She chose to talk with her mother about it. It was, after all, an offer that could make her family life very uncomfortable or bring her new opportunities of great consequence. She decided to call for the prophetís head on a platter.

Herod was now the one placed in a very uncomfortable situation. He knew what he needed to do. He knew what he was expected to do. He fully understood Godís will. He fully understood the social expectations to fulfill his thoughtless vow to the girl. He fully understood John the Baptist to be a prophet speaking on Godís behalf. He also knew that his response to the current situation would be irreversible.

He could no longer sit on the fence and watch with interest and at a safe distance the events in the lives of others. He could no longer delay a decision as to how, when, and whether he would accept Godís plans and purposes as his own or definitively reject them. He could no longer feign interest in Godís direction while following his own dreams, desires, and selfish interests. He must respond, either in following Godís direction or turning his back on God.

There was no point in keeping John around if he would not accept a course of responsible action toward God. There was no point in using John as a conversation piece or religious entertainment. He was at a crossroads. He could turn his back on God or turn his back on his lifestyle, family, friends, and powerful associates. There was no point in listening to Johnís words, only to ignore them.

Up to that point, he had been able to keep his options open. Suddenly the fifty shades of grey were gone. He made the decision which had already become ingrained in his actions. He continued down the course he had already established for himself. Saddened by the realization that there was no turning back, he responded to God by denying Godís plan and continuing down his own course.

The times he had listened to Johnís words mattered no longer. The times he had pondered Godís role in his life lost their meaning. The times he had toyed with the implications of making good on Godís design for life dissolved in a mist. His course was set and there was no turning back.

Herod could not accept Johnís relationship with God for his own. He could not pass off his responsibility toward John to Herodius, either. He had to assume responsibility for his own decisions and actions. His decisions were his own to make. His relationship to God was his own. Though others might influence it, the responsibility was still his own. The issues had been cloudy up to this point, but now he faced lifeís issues for what they truly were. Sure, his decisions impacted others, but whatever choice he made would be his and his alone.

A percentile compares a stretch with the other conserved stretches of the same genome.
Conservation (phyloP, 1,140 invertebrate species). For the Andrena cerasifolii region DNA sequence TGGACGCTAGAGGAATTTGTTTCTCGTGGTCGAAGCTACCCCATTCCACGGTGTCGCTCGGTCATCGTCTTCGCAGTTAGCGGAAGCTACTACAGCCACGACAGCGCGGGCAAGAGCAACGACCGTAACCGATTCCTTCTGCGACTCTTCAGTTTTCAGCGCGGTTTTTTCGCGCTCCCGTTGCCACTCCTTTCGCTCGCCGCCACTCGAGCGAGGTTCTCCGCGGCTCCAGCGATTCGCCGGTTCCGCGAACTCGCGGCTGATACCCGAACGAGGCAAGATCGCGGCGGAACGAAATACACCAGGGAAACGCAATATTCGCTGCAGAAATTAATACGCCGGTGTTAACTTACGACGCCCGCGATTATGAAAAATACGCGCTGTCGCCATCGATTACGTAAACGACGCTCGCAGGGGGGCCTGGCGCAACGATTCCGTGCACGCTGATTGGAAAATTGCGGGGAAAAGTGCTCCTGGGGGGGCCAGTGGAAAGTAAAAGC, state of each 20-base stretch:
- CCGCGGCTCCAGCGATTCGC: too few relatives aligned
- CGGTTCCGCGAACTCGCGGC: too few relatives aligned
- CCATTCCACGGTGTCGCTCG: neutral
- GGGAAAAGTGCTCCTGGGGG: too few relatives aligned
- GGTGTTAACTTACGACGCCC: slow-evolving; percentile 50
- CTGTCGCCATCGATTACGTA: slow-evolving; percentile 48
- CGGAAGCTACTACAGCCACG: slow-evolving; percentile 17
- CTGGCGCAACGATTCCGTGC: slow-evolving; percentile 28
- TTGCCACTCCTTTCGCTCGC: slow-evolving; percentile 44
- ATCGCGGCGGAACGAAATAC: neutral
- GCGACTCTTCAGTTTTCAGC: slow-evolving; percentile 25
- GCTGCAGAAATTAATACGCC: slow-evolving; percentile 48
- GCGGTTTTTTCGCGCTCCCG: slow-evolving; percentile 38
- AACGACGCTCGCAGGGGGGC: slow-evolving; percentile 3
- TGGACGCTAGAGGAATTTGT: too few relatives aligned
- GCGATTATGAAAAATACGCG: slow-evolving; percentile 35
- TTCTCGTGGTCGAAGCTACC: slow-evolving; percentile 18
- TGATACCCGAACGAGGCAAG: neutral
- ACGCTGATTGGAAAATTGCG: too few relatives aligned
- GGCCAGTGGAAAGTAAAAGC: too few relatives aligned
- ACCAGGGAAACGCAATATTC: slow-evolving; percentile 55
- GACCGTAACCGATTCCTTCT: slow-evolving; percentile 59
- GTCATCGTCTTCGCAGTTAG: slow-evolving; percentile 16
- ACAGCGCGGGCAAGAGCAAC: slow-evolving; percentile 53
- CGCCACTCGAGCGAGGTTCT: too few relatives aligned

Herod finally took the decision to turn from God with finality. Toying with God and curiosity over Godís purposes and values came to an end. The real issue, however, is not what Herod did. The concern today is how we will respond to our listening to the demands, purposes, and directions that God has placed before us.

When Jesus calls us to love even our enemies, will we apply that to those family members who have failed us repeatedly? Will we extend Godís love to the co-worker we dislike, the neighbor who despises us, and the rude, abusive customer we meet? Will the forgiveness Jesus displayed on the cross become reality in the way we interact with those who have injured us most deeply? Itís easy to point our fingers at Herod and his absolute failures. Itís quite another quit playing our own games and assume our full responsibility to respond to God amid the conflict of our own desires. The lights are out. The partyís over. The music has faded. How will we respond? We canít hold onto God as a conversation piece forever. Are we ready to lay down our desires and assume our responsibility to serve God instead?

—©2012 ChrŪstopher B. Harbin